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    Only as far as the former Health Secretary and de Pfeffel's leadership opposition Jeremy Hunt... who literally wrote a book on it
     
  13. Risky

    Risky Well-Known Member

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    It won't happen but I can see why for political advantage the left will keep claiming that the conservatives will "privatise the NHS" as they always do. If you say it often enough and for long enough then people will belive it.After all in the last 41 years we have had 13 of New Labour and 28 of Conservative lead governments and it just hasn't happened. But keep it up.
     
  14. adidan

    adidan Guesswork is still work

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    So because something hasn't happened means it won't?

    Ok.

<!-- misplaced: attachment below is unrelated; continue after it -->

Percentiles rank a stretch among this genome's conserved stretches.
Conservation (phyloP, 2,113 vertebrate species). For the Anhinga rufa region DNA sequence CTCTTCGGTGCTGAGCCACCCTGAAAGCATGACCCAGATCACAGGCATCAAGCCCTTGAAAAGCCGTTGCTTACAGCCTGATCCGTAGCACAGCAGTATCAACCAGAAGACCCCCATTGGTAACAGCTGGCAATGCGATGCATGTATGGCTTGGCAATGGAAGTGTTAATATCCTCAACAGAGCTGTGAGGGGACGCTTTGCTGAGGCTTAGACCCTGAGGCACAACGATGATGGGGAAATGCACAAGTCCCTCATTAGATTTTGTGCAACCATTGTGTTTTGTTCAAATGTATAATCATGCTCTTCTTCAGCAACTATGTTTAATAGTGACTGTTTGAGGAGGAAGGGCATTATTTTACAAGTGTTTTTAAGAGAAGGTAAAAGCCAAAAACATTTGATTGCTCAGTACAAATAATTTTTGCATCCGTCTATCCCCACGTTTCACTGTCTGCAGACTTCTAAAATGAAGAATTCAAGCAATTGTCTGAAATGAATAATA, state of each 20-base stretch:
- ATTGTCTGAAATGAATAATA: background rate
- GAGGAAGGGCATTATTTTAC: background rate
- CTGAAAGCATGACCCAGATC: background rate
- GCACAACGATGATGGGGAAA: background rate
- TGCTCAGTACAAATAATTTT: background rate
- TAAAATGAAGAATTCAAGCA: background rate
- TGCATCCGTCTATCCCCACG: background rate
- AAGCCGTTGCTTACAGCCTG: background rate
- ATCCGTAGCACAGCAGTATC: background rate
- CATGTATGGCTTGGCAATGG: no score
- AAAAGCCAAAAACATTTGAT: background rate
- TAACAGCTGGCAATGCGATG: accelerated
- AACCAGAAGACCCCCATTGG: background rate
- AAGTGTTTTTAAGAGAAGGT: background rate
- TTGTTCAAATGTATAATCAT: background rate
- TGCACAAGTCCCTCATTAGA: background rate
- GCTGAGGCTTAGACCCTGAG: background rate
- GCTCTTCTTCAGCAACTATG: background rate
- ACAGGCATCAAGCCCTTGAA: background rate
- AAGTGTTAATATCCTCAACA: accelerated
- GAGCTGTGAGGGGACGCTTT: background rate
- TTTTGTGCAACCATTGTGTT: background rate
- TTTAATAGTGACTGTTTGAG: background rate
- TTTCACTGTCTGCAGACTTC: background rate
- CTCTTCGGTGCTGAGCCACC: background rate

Plus for the last 40 years we've been in the EU and not scrambling around for trade deals in the middle of a pandemic.
     
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  15. Byron C

    Byron C And now a word from our sponsor

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    You mean saying things like "The inflexibility of our lumbering NHS is why the country has had to shut down" and "Covid-19 has been a reminder that the NHS is not the envy of the world"?
     
  16. Risky

    Risky Well-Known Member

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    Other party leaders also have middle names. I'm not sure what it achieves using them.
     
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  17. Risky

    Risky Well-Known Member